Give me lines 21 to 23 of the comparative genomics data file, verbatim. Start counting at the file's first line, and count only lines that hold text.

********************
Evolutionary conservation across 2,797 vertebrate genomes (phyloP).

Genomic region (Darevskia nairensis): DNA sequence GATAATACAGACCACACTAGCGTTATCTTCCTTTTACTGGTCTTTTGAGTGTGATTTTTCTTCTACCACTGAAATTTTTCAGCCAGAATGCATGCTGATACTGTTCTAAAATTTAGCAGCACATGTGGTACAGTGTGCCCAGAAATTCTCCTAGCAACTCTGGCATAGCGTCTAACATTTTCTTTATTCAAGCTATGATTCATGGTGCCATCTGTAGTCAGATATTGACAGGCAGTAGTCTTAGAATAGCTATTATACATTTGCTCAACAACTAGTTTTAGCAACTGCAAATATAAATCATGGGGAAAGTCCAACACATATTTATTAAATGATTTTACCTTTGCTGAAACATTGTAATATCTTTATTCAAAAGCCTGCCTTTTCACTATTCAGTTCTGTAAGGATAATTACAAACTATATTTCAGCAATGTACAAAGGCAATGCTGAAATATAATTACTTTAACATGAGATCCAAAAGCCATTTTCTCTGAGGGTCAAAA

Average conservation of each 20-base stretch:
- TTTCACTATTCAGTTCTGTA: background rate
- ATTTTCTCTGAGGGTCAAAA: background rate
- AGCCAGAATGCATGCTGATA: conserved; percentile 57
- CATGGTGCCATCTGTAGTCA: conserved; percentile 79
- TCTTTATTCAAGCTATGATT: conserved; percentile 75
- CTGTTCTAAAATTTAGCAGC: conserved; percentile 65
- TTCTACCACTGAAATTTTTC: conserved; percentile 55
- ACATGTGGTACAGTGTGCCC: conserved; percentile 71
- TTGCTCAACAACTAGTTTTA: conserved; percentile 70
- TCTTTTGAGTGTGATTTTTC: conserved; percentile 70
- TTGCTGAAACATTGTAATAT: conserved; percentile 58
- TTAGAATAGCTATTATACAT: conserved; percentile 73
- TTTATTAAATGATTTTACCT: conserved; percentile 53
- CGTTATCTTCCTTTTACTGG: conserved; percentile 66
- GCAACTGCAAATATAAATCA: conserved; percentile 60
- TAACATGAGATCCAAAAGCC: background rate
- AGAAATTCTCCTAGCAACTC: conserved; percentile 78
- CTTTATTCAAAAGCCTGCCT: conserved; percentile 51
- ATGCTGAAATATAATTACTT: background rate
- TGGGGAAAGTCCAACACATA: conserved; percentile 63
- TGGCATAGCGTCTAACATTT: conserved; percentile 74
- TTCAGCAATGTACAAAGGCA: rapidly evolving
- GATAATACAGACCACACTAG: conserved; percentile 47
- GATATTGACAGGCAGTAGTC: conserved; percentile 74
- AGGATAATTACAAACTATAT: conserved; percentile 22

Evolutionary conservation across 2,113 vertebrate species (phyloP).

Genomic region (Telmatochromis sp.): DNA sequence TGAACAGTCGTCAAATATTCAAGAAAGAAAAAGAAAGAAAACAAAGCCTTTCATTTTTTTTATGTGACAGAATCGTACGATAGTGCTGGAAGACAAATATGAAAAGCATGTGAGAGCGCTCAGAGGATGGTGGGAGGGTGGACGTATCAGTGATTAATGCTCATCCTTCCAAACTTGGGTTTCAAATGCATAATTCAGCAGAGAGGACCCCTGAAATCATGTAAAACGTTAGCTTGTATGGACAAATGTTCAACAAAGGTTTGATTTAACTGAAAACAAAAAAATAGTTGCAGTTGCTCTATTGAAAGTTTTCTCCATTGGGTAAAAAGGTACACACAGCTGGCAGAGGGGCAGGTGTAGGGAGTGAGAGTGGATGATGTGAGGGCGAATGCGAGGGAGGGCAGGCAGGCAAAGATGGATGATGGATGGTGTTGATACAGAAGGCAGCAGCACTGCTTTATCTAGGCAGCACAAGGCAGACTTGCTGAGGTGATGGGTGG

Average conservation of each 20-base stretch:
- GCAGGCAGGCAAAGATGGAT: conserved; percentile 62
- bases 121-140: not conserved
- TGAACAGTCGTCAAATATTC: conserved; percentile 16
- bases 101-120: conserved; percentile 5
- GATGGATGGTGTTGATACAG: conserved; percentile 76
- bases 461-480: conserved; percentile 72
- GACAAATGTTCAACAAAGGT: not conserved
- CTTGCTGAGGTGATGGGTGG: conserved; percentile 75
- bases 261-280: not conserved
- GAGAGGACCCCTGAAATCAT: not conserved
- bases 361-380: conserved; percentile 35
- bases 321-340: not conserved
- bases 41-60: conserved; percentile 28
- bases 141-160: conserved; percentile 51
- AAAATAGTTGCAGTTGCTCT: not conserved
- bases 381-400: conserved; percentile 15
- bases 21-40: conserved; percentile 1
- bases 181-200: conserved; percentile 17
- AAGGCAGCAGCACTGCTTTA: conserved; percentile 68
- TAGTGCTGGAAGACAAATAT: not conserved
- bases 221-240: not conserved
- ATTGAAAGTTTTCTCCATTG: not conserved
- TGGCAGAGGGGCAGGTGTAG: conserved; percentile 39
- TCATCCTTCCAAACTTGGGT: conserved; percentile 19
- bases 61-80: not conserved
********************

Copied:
- CTTTATTCAAAAGCCTGCCT: conserved; percentile 51
- ATGCTGAAATATAATTACTT: background rate
- TGGGGAAAGTCCAACACATA: conserved; percentile 63